Duke Energy recently awarded Asheville, N.C., a $200,000 grant to cover the costs of five EV bus charging systems as part of its program to expand EV charging systems in North Carolina. The program has funded nearly 200 public charging stations and EV bus charging stations in Greensboro, N.C. The company also is expanding charging stations in South Carolina and Florida. Duke officials touted these programs as helping them determine where to invest in grid infrastructure.

Energy providers are stepping up to the plate to the tune of millions in supply and service connection upgrades and customer rebate incentives. They see the financial benefits of a shift to EVs, irrespective of how the charging infrastructure is built up – it can provide a buffer against falling load growth and the V2G model can make the grid more flexible. Since disruptors are moving into the industry, energy providers are carving out a piece of the market, so they don’t finding themselves wanting later.

Utilities are looking for opportunities to connect more deeply with customers. HomeServe helps to improve customer engagement for our utility partners through the integration of complementary home repair programs with utility initiatives such as energy efficiency and safety, offering customers greater access and choice. Partnership allows the utility to leverage HomeServe’s marketing and communications expertise to educate their customers through a variety of channels. For more information, contact us.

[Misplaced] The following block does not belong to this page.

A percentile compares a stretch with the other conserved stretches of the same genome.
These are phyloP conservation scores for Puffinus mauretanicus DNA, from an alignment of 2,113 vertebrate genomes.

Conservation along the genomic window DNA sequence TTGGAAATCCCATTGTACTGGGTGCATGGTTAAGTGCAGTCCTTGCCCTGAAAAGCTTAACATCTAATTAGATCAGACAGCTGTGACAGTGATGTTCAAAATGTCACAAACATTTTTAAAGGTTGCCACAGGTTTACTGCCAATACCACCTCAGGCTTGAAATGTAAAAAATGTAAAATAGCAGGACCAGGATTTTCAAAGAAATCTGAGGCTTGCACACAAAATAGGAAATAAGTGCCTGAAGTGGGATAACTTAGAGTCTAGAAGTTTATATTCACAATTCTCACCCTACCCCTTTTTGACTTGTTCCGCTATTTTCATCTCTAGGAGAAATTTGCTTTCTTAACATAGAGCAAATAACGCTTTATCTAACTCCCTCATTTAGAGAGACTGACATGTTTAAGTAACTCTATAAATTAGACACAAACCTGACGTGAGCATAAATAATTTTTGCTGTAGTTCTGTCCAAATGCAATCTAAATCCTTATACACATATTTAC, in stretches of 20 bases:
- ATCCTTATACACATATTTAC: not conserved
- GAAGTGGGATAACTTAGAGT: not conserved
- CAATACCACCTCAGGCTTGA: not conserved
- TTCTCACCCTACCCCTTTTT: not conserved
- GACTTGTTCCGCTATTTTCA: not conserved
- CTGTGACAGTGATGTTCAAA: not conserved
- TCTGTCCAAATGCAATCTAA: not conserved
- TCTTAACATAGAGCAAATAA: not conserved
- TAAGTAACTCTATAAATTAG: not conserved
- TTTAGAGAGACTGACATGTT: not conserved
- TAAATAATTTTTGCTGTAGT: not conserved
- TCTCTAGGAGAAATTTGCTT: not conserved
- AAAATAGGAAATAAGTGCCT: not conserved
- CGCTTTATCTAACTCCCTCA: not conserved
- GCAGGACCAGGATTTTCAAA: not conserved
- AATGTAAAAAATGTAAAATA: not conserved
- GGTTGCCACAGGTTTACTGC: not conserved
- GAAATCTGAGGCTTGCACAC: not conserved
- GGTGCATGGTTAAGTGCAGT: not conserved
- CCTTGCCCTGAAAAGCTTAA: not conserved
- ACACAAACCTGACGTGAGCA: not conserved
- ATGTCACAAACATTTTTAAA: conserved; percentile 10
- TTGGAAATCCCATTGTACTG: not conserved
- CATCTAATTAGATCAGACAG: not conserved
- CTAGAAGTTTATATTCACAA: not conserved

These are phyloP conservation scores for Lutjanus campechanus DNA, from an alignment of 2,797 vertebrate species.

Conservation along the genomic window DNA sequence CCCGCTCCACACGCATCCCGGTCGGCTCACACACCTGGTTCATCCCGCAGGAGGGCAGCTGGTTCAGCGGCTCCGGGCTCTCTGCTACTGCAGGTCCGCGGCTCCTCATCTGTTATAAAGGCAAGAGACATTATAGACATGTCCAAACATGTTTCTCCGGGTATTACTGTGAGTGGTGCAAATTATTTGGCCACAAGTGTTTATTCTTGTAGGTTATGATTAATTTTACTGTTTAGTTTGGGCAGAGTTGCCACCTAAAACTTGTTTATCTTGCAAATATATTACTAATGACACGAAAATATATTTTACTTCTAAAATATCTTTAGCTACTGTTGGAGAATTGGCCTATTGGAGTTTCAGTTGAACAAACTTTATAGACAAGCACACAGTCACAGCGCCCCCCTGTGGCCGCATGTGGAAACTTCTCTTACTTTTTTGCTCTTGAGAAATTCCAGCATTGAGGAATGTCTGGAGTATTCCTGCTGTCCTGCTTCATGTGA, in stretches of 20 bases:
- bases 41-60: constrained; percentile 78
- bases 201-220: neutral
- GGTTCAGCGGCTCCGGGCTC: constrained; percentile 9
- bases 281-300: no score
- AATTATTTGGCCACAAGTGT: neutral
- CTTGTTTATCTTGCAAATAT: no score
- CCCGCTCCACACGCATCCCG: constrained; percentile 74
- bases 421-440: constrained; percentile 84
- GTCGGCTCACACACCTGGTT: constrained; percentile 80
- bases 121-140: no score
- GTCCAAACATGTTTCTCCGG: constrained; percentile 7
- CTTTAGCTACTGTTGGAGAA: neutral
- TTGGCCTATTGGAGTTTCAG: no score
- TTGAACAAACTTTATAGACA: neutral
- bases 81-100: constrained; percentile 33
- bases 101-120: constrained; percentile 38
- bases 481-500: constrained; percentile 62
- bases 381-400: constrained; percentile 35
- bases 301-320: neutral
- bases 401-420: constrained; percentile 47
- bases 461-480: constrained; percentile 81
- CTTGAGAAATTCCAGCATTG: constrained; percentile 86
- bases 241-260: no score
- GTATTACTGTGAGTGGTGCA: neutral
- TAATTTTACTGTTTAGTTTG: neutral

Utility Regulators Face a New Reality

With the energy industry in the midst of an evolution, utilities are more clearly understanding the need for transformation from a role of commodity supplier to “ratepayers” to a trusted advisor on a range of energy issues to a more and more sophisticated and demanding population of energy consumers. Utility regulators must also adapt to keep up with these new developments.

Glen Thomas discusses the new reality for utility regulators.
Glen Thomas, President of GT Power Group

So what needs to change on the side of the regulators of utilities? Public utility commissions are now contending with a range of new realities and challenges from renewables becoming more affordable to a growing need for electric vehicle charging infrastructure and utility business model reforms. We sat down with Glen Thomas, President of GT Power Group and former Chairman of the Pennsylvania Public Utility Commission, to discuss his perspective as a regulator on the changes throughout the industry.

How has the retail energy landscape changed over the past ten years?

Utilities are slowly waking up to the fact that consumers have options and those options increasingly include not getting their service from their utilities. Phone utilities learned this lesson the hard way and energy utilities are increasingly trying to avoid similar mistakes. Technology does not stop advancing and consumers are always in the driver’s seat. For example, as Millennials are making up a greater percentage of the utility customer base each year, utilities are increasingly looking to enhance features that are of importance to this group such as digital experiences and environment-friendly products and services. Utilities have to recognize these realities and adapt. Fortunately, many utilities are – albeit at their own pace.

How can utilities solidify their customer relationships in the face of changes such as deregulation and competition from a number of non-traditional players?